Does feeling a pulse or heartbeat in your head mean you have an aneurysm?

There are two ways to experience feeling a pulse in your head.

The first way is by passively feeling the sensation occurring inside your head or, to put it another way, under your scalp or beneath the top of your head.

The second way that comes to mind would be through a fingertip that’s pressed to some area of your head, such as the top, back or mid-side.

You then feel a pulse coming through to the fingertip.

Heartbeat Inside Your Head: Aneurysm?

“Feeling the pulse from within the head is unusual, and most often is caused by any condition that increases the force of heart beating, such as with anxiety or exertion,” says Morton Tavel, MD, Clinical Professor Emeritus of Medicine, Indiana University School of Medicine, and author of “HEALTH TIPS, MYTHS, AND TRICKS: A Physician’s Advice.”

“During periods of quiet, as seen when one is resting quietly in bed awaiting sleep, even a normal pulse can be felt, especially if the head is resting with the ear on the pillow,” continues Dr. Tavel.

“In this latter case, even the minor head motion caused by the pulse can be heard.”

Feeling a Pulse Through a Finger Pressed on Your Head

What you are feeling is the pulse in your fingertip. But because it’s placed firmly on your head, there’s an illusion that the pulse is coming from under your skull.

Between your finger and your scalp, and the arteries of your brain, is the skull.

There is no way that your fingers would be able to detect any blood flow through the brain’s blood vessels.

To confirm that you’re feeling your heartbeat through your finger, press it on an inanimate object.

You may need to try different angles before you get a pulse.

You might also feel the pulse if the fingertip is pressed into something while your entire hand is grasping the object.

There are parts of your body, however, where the fingertip really can feel the blood flowing through an artery.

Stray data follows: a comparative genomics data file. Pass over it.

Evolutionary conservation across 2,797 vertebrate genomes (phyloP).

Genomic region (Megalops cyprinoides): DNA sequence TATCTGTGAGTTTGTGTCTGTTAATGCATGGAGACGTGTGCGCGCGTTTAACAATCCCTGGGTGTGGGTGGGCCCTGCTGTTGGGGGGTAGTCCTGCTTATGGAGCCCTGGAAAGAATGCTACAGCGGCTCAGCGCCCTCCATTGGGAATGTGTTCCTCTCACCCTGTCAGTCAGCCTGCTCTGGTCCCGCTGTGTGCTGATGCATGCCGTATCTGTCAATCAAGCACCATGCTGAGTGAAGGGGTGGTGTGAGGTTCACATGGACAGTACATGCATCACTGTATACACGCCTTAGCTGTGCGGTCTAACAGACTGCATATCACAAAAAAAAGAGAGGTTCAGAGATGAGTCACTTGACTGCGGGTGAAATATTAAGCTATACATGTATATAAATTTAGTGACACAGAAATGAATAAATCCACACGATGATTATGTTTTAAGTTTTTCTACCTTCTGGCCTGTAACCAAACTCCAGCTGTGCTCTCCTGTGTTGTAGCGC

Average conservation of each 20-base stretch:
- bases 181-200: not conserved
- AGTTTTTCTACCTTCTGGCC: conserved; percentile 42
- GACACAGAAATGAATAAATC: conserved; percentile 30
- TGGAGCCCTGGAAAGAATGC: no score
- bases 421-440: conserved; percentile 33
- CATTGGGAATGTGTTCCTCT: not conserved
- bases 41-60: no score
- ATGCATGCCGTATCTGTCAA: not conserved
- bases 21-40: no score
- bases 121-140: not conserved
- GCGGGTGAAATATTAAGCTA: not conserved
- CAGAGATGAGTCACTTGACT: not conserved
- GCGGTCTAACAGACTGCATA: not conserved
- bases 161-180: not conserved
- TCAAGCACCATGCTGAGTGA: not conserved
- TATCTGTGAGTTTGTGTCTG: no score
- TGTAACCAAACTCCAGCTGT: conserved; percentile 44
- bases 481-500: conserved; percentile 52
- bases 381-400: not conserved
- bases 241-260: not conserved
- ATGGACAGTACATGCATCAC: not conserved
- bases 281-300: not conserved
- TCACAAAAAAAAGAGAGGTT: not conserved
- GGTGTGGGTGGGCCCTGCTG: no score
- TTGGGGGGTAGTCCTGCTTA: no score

Your wrist is one of them. Doctors and nurses will also feel the posterior tibial artery at the ankle to get a pulse.

The only part of your head that has a true pulse point is the temporal region: the temple.

If that’s where your fingers have been, then yes, you really have been feeling a heartbeat in your head. And this is as normal as feeling it in your wrist.

Another pulse point is in the neck. “Palpation of the pulse leading to the head can often be accomplished by placing the fingers over the side of the neck where the carotid artery can be felt,” says Dr. Tavel.

If feeling the pulse through the head were an effective way to gauge a patient’s health or condition, doctors and nurses would be routinely palpating their patients’ heads.

But they don’t for a reason: Your fingers cannot literally feel a pulse in your head – unless placed over the temple region.

As for a brain aneurysm, these dilated blood vessels cannot be detected by fingers palpating the head.

Dr. Tavel’s medical research includes over 125 publications, editorials and book reviews in peer-reviewed national medical journals. He was formerly director of the cardiac rehabilitation program at St. Vincent Hospital in Indiana.
Lorra Garrick has been covering medical, fitness and cybersecurity topics for many years, having written thousands of articles for print magazines and websites, including as a ghostwriter. She’s also a former ACE-certified personal trainer.


Top image: Shutterstock/Photoroyalty

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